Yes. Everything. “A Story About Everything” is how this professor, Arti Dhand, describes The Mahabharata in her pandemic project, a podcast with 15-20 minute episodes that herds listeners onto the convoluted trail of this ancient story.
For another take on the story, see The Mahabharata: A Child’s View by Samhita Arni, a text that has clarity and candor and a kind of touching freshness. That’s because the writer was 10 years old when she began this project, so as a reader I have to come to this with an openness to that truthful child’s heart.
But I will say, Arti Dhand’s is the treatment I’ve been waiting for all my grownup life. Delivered orally, contextually, and in small bites. What I really like about this podcast is that it treats the Mahabharata as a literary text and not a religious one. So often in my Hindu upbringing, it was no more than the frame story for The Bhagavad Gita.
Why do I find this avowedly secular approach comforting? I think because it absolves me of having to draw moral conclusions every few minutes, or resist the ones the storyteller’s pushing. I was never very good at accepting canned morality, whatever its source.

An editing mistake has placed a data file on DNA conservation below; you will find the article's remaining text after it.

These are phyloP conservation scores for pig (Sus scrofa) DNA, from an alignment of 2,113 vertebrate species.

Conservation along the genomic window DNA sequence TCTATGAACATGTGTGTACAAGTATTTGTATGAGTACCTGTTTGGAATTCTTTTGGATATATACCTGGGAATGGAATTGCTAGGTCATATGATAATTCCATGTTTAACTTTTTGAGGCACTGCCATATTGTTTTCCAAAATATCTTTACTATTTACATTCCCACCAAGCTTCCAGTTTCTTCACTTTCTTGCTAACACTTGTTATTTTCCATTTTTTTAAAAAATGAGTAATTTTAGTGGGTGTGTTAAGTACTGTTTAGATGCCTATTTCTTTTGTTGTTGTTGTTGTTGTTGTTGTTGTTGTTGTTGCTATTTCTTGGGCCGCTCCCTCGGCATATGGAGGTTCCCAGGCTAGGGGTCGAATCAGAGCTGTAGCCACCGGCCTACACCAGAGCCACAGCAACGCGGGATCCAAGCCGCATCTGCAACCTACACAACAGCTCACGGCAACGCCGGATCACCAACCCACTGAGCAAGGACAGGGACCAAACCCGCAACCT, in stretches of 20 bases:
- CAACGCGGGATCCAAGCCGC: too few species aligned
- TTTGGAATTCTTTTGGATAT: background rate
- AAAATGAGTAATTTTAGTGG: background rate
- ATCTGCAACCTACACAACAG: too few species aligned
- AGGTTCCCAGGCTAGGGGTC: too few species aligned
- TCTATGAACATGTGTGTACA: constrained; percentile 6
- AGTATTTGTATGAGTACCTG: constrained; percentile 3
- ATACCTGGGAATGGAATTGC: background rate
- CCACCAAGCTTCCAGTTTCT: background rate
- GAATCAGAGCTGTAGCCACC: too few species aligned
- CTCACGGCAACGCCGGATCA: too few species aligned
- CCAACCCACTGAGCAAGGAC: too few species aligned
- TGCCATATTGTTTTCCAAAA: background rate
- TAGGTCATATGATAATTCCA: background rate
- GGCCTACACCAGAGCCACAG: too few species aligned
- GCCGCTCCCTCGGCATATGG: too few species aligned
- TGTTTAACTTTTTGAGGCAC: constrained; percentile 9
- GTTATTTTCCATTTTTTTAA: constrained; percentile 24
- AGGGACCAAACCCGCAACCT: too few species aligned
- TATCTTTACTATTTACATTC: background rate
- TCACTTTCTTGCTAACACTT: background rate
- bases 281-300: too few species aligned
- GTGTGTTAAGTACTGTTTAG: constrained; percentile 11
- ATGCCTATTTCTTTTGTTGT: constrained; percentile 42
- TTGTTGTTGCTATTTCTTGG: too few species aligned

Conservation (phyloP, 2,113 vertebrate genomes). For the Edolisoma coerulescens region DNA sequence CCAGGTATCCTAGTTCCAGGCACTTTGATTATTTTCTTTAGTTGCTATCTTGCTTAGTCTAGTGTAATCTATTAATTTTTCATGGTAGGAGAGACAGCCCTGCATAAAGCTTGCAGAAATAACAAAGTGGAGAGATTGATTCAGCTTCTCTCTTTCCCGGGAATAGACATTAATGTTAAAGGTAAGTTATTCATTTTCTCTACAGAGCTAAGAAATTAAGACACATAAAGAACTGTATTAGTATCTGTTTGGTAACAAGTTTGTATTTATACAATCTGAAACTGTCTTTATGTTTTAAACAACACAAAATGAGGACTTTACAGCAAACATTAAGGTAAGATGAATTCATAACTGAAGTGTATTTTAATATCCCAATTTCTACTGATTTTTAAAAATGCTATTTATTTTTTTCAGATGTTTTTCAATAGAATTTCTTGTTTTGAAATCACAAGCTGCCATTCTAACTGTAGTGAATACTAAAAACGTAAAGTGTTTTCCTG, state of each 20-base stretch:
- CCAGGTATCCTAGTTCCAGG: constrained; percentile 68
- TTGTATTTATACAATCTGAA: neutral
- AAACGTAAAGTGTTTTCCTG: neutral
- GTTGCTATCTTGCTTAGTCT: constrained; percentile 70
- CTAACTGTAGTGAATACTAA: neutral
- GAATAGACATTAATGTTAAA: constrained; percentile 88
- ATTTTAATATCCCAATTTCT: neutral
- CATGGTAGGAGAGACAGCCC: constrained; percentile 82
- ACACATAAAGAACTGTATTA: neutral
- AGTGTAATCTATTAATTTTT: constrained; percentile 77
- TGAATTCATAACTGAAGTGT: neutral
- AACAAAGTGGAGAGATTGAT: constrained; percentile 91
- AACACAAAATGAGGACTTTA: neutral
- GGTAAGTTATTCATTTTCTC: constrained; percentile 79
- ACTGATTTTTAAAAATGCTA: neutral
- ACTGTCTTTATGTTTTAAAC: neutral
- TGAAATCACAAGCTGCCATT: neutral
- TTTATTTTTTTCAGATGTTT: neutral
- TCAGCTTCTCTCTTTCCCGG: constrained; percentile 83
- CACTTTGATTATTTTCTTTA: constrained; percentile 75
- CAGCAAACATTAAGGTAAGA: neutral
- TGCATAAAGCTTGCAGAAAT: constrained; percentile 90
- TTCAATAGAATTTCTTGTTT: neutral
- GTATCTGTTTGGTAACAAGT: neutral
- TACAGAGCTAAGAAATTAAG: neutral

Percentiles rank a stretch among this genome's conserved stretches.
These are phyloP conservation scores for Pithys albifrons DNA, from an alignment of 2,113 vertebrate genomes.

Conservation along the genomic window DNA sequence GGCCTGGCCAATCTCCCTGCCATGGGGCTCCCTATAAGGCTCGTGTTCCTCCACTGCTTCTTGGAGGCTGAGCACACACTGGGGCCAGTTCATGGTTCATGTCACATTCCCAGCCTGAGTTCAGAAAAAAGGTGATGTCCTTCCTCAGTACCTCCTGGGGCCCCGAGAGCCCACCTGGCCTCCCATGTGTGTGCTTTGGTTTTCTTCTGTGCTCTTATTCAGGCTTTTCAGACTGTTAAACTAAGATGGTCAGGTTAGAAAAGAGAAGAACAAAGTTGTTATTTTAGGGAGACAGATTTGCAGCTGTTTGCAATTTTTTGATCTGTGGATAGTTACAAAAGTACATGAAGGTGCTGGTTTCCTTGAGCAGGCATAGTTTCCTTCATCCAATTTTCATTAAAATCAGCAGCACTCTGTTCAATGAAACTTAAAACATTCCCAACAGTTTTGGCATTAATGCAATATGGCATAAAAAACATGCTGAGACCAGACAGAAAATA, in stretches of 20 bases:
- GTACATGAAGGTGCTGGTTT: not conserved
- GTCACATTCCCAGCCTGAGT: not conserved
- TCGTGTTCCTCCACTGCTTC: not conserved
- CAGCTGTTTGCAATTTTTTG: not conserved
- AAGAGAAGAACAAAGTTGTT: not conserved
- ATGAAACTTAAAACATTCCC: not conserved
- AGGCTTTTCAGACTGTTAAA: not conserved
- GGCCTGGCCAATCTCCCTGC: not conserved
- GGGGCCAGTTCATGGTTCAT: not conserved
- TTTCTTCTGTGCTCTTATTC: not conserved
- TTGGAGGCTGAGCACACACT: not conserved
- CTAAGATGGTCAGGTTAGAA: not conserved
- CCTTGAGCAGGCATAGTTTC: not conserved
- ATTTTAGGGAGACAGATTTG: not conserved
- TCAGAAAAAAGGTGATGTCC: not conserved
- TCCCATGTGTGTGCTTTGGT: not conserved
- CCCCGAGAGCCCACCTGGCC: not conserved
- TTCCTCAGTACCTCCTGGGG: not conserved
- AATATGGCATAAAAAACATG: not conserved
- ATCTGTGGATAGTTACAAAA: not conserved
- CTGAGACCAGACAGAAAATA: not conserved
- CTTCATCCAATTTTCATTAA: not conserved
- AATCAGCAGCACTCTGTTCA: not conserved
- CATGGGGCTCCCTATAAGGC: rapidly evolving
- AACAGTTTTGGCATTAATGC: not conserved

Finally, I wanted to learn about the art of this epic tale rather than tie myself into internal knots of conscience, because, you know, who needs more of those during a pandemic?
I’ve listened to 20-ish of the 40-something-and-still-ticking episodes. Let’s just say I’m finding Arti’s podcast as irreverent, pragmatic, and wildly imaginative as the story itself. And it’s a lot of fun to hear the resonances between its parts, the repetitions of names and themes, and the casual tossing in of great philosophical questions left deliberately unanswered in a manner that seems familiar and relevant in the 21st century.